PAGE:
A UNIONIST activist has launched legal action against Boris Johnson claiming his Brexit deal breaches the Good Friday Agreement.

Jamie Bryson, a prominent blogger and loyalist activist who runs the political website Unionist Voice, said Mr Johnson’s deal threatens his right to identify as British.

He also claims it is a threat to peace and stability in Northern Ireland.

Mr Bryson’s lawyers wrote to the Government on Tuesday requesting a judicial review, saying Boris Johnson's new Brexit deal conflicts with the requirements of the 1998 peace treaty because it does not grant the Northern Ireland Assembly a veto.

Mr Bryson had spoken out at a loyalists meeting in east Belfast on Monday night, which was billed as a protest for those who will "not tolerate an economic united Ireland". A poster plugging the meeting described the new bill as a "betrayal act".

READ MORE: Loyalists in Northern Ireland 'will not tolerate' Boris Johnson's 'betrayal act'

Mr Bryson said after the meeting that anger in the loyalist community had reached "boiling point" over the Prime Minister's deal.


The anger is around claims Boris Johnson has ignored Democratic Unionist Party objections and negotiated a Brexit deal that would create a customs border down the Irish Sea, and mean Northern Ireland firms will have to submit customs declaration forms for goods heading to the rest of the UK.

Many unionists inside and outside the party fear for Northern Ireland’s position in the United Kingdom.

Mr Bryson’s lawyers wrote to the Government warning that their client “is gravely concerned with the Prime Minister’s 11th hour retreat from previously stated policy that Her Majesty’s Government would not allow the creation of a border in the Irish sea".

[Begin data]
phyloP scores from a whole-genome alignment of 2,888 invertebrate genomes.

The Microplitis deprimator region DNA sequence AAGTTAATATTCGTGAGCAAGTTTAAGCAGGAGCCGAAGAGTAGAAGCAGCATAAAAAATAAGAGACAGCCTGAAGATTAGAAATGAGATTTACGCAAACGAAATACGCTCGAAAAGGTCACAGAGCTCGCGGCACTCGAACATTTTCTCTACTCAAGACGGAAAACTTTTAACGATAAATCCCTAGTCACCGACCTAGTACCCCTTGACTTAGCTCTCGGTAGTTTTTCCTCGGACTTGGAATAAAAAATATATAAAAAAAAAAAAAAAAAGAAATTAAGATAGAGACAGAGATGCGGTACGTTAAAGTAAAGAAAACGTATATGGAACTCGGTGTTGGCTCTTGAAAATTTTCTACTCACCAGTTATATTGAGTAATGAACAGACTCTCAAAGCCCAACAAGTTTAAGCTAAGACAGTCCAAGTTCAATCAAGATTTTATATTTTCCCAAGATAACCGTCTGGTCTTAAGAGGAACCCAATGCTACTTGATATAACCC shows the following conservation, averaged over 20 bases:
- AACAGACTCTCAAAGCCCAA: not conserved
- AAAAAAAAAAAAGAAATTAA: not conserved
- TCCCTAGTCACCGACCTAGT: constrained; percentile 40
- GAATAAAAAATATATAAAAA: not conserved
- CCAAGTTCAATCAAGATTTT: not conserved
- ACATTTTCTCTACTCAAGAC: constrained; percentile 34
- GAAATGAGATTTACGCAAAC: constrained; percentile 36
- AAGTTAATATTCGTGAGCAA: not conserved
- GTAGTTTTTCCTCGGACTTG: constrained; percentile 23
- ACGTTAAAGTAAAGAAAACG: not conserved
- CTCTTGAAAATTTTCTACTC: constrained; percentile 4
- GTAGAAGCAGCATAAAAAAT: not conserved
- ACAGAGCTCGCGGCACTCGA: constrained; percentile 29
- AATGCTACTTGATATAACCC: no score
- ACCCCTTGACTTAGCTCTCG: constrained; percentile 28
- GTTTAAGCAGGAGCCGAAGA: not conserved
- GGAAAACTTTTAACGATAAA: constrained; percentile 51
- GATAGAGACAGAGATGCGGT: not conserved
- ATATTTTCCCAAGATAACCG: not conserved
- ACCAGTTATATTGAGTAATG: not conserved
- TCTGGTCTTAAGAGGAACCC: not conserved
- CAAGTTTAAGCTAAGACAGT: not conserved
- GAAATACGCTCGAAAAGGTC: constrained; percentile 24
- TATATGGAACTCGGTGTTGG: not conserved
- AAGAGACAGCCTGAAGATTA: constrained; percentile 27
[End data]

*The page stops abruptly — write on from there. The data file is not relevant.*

The pre-action letter accuses Mr Johnson of erecting an economic barriers between Northern Ireland and Great Britain.

It says: "The applicant asserts that the deal reached with the EU27 member states is an affront to this country's constitutional sovereignty and its ability to determine its own in country movement and trade."

His lawyers argue that the consent of the people of Northern Ireland is required before any constituional change is "effected much less imposed on this region alone".

READ MORE: The four key Northern Irish elements in Boris Johnson's new Brexit deal 

The letter goes on: "The applicant asserts that the measures are offensive to him as a unionist in Northern Ireland as they fundamentally undermine his position within the union and prevent him from enjoying the right to be treated equally as an equal partner with the people who reside in Great Britain.

"The applicant asserts that this threatens his right to self-identify as British in any meaningful way in circumstances where he will be treated for all relevant purposes as separate and Irish.

"Lastly, just as a hard border on the island of Ireland was seen as a threat to peace and stability in Northern Ireland, the applicant asserts that this threat also results from placing a hard border in the Irish Sea.

"The applicant asserts that these proposed arrangements threaten the respect and equality of the unionist community and create an obvious threat to the peace process."